This photo of an old windmill in Kinderdijk, Netherlands was shot in RAW, with my Canon 5D Mark III. The settings were: 1/200 sec, f/8.0, ISO 125, shot in Manual mode. I then imported it into Lightroom Classic CC to process it before exporting it as a JPEG. The RAW file is flat and dull looking. The processing allows you to turn that flat photo into art. To see a larger version of the processed photo, click here.
Welcome to the fourth post in this series.
In the first post, I explained what Photoshopping is and that, usually, an intention to deceive is involved. In the second, I talked about compositing, a method of combining photos to create something new. The third post exposed the myth of straight-out-of-camera photos being unprocessed.
With this post I address the art of processing. Ansel Adams, the famous photographer and environmentalist, said, “You don’t take a photograph, you make it.” He was referring to all the steps involved in photography, from visualizing to shooting to work in the darkroom. He also said, “Photography is more than a medium for factual communication of ideas. It is a creative art.”
With those words to inspire us, it’s time to look at what you can achieve in the digital darkroom. Read more →
If you follow photography on the web, you’ll find stories about photoshopping on a regular basis. Is it the same as processing, editing, or compositing? Or is there a difference? The answer, in a word, is yes… They are different. But, it’s not that simple!
This is the first of a four-part series about this complicated question.
Let’s start with the elephant in the room: photoshopping. According to Merriam-Webster, to photoshop is “to alter (a digital image) with Photoshop software or other image-editing software especially in a way that distorts reality (as for deliberately deceptive purposes)”. The important part to note is the intent to deceive. (By the way, the elephant in the photo is not photoshopped. He really was grazing in the wild in Sabi Sabi, South Africa. I don’t photoshop my photos.)
Examples of photoshopped images abound. For years, models have been photoshopped to appear extraordinarily thin. Read more →
I love my iPhone camera! Ever since Apple introduced the iPhone 4s in 2011, with it’s improved camera and technology, I’ve been hooked on the convenience and quality. Before that, when I traveled, I carried a small digital Canon Elph point-and-shoot camera, set to auto mode, to grab photos quickly. Now, I didn’t need to carry an extra camera. I had the perfect tool to feed my “shoot and run” habit. Read more →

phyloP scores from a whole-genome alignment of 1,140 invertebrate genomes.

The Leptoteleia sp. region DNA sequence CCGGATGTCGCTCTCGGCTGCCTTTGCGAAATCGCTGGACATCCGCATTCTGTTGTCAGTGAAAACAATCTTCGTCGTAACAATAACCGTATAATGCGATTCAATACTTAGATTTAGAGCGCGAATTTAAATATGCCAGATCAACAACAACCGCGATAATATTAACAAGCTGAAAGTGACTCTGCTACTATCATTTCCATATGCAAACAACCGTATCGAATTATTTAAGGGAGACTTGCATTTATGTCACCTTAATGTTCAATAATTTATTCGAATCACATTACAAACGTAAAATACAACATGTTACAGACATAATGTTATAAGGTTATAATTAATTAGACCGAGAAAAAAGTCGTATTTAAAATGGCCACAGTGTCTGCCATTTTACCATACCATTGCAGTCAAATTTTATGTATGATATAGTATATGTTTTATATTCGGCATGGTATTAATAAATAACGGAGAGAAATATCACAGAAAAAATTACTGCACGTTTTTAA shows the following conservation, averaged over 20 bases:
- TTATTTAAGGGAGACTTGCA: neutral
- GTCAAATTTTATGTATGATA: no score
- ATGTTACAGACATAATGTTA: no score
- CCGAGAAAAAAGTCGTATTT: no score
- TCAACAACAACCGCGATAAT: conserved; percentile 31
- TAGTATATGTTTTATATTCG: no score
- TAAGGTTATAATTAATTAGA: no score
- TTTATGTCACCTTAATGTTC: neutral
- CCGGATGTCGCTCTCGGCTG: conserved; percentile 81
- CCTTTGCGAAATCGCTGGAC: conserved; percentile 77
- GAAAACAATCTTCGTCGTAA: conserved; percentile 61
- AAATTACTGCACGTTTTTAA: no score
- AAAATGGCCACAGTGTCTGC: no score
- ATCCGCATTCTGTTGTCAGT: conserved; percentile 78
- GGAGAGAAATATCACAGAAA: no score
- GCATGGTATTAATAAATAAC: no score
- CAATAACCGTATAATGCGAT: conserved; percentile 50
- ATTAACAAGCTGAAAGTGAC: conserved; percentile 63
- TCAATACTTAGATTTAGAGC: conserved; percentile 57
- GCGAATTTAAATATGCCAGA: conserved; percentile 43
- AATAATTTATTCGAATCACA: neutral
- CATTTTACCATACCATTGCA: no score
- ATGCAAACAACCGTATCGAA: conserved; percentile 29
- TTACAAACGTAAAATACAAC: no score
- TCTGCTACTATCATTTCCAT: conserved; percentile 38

It’s almost December. Do you send out Christmas or holiday cards? Have you ordered them yet? (True confession… I have not… 😩)
I thought I’d share some tips for getting a good shot of your dog for your card. These portraits can also be printed and framed. You don’t have to use them for cards!
This weekend of December 2-3, 2017, the moon will be full. Best of all, it’s a perigee or super moon, which means that it will appear larger in the sky. On top of that, in the northern hemisphere, it’s winter, so humidity levels may be lower in the air. All in all, it’s a great time to go out and practice shooting the moon!
If you’ve ever tried this before, only to come home with photos of a glowing white orb in the sky, this time will be different. Here are some hints for getting the detailed shot of the moon that you wish you’d taken before.
and edited in Lightroom CC. Scenes like this are what Slow Travel is all about.
Click here to see a larger version of the finished photo.
Sometimes, your iPhone can be your DSLR’s best friend. And, better yet, it can make your travel easier, too!
Skip and I like to indulge in something we call Slow Travel. When we’re going on a trip that has no time contract, we like to pad the dates and slow down a bit.